<smil xmlns="http://www.w3.org/ns/SMIL" 
 xmlns:epub="http://www.idpf.org/2007/ops"
 version="3.0">
 <body>
<par id="par1">
<text src="6-page6.xhtml#W1"/>
<audio src="audio/audio3.m4a" clipBegin="0.000000s" clipEnd="0.632985s"/>
</par>
<par id="par2">
<text src="6-page6.xhtml#W2"/>
<audio src="audio/audio3.m4a" clipBegin="0.632985s" clipEnd="0.964874s"/>
</par>
<par id="par3">
<text src="6-page6.xhtml#W3"/>
<audio src="audio/audio3.m4a" clipBegin="0.964874s" clipEnd="1.214646s"/>
</par>
</body>
</smil>


3. Next you need to mark up your html. Each word is wrapped in a span with the id corresponding to the text source number in the .smil file. For this short example you’d end up with a paragraph that looked like this.

<p><span id="W1">The </span> <span id="W2">Cat</span> <span id="W3">sat</span></p>

 

4. Next you need to update your content.opf file.

Remember to list all your audio and .smil files in the manifest and give them a unique id.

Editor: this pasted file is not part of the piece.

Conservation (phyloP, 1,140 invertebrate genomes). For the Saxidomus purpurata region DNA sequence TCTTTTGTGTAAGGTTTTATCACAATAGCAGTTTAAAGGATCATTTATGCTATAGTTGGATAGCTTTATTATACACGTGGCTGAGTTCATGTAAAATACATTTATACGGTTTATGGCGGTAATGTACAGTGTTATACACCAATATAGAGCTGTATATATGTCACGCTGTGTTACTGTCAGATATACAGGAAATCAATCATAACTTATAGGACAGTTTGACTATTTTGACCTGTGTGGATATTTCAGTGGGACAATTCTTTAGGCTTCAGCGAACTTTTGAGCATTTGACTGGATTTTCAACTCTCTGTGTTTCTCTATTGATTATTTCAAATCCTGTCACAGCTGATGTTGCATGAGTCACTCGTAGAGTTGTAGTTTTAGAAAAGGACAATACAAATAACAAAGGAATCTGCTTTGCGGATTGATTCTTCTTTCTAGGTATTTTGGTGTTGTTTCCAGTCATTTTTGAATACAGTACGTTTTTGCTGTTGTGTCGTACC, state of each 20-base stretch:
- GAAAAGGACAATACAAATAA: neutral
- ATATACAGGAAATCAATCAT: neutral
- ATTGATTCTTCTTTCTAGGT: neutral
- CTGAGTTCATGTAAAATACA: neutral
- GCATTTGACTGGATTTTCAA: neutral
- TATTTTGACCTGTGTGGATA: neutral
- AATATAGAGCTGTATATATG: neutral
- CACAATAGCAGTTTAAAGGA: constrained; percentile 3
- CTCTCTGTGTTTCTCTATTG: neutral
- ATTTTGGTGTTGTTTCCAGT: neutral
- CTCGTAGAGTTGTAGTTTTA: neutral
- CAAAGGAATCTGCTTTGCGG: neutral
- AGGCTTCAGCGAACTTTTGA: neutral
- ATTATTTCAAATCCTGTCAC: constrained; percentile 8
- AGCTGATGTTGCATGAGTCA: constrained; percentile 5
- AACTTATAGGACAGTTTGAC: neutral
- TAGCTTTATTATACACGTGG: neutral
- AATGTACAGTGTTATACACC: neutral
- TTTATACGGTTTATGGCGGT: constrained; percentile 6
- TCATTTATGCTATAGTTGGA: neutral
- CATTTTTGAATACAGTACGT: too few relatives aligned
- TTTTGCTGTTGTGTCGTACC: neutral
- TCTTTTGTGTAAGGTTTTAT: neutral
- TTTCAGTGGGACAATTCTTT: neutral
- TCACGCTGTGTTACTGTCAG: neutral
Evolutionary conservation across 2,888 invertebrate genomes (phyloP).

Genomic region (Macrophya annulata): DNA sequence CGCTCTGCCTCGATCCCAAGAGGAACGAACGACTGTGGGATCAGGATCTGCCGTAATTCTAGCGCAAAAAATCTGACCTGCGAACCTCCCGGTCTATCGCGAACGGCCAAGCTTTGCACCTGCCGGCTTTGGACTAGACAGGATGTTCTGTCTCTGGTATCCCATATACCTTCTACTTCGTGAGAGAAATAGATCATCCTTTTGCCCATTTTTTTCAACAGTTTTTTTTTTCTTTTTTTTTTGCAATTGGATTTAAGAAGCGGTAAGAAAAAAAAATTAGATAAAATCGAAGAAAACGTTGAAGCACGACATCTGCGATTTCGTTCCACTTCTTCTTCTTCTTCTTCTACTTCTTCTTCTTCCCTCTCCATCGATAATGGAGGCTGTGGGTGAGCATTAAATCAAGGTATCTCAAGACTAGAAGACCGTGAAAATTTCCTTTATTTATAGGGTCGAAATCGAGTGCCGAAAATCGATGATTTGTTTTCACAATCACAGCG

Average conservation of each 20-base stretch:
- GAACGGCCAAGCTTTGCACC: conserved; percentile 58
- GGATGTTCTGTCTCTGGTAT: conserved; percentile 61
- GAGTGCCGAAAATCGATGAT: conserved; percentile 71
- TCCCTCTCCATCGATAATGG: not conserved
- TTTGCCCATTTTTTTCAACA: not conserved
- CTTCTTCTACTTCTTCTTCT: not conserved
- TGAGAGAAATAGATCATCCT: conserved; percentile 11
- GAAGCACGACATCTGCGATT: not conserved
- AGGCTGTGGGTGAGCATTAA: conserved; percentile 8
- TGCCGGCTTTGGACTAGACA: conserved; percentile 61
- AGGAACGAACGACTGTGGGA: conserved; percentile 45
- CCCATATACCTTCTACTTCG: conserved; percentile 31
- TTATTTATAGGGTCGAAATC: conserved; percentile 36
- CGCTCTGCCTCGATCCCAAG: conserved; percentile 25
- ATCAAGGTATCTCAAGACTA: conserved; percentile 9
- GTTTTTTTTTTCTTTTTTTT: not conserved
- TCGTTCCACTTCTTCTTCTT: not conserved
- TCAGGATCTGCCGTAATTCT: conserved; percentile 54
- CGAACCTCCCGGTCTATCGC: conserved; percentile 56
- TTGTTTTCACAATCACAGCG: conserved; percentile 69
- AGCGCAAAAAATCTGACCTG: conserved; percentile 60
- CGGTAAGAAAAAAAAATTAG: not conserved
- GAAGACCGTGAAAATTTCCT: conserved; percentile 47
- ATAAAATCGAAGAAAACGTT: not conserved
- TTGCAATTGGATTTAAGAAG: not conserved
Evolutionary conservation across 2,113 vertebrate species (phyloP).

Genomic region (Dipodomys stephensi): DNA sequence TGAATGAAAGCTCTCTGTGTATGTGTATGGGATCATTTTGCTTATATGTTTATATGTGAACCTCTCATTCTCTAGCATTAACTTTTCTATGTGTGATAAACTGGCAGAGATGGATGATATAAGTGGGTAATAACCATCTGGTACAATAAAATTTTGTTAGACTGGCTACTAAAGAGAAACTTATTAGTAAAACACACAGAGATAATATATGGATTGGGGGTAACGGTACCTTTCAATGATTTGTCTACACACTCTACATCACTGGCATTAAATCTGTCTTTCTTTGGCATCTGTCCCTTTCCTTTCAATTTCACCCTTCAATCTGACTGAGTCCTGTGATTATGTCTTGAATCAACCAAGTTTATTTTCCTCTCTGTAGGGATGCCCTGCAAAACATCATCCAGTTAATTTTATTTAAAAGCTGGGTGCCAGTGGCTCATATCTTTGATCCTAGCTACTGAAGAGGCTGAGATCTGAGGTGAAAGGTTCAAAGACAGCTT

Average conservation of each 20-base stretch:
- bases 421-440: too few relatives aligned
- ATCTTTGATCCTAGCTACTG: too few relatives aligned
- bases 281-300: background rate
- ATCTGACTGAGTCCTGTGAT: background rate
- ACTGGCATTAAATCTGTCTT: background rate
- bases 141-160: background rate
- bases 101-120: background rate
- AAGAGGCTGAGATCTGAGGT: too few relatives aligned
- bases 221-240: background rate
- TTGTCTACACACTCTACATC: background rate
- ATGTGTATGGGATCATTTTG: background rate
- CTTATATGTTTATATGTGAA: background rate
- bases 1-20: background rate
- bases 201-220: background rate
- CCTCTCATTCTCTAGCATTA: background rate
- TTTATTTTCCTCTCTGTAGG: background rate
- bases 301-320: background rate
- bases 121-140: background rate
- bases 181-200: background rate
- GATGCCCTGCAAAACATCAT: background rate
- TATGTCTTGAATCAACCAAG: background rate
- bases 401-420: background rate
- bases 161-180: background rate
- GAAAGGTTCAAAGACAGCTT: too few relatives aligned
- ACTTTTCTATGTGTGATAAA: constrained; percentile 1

Then in the entry for the html files with audio you must remember to add:

media-overlay=”ID of corresponding .smil file”. This is really important – if you don’t do this properly it won’t work.

 

5. Then go into the css file and add this.

}
 .-epub-media-overlay-active{
 color: red;

This is saying to highlight the words in red (but it can be any colour you like).

 

6. Finally zip your ePub file back up again and test it out. If you have got everything right you should see a speaker icon in the top right of the menu bar, and if you’ve got everything absolutely right you will be able to have your file read to you and turn the pages automatically or manually. (Have you got the volume turned up?)

So then you’ve got everything right  and you try to validate it. And find it won’t validate – yep that’s right – this is quite normal; the validator doesn’t accept media overlays or some such gubbins.

 

So there you have it. Not a quick snack!

 

I used Read Aloud ePub for iBooks by Liz Castro  as my guide. The section about using GREP to help in the markup was extremely useful.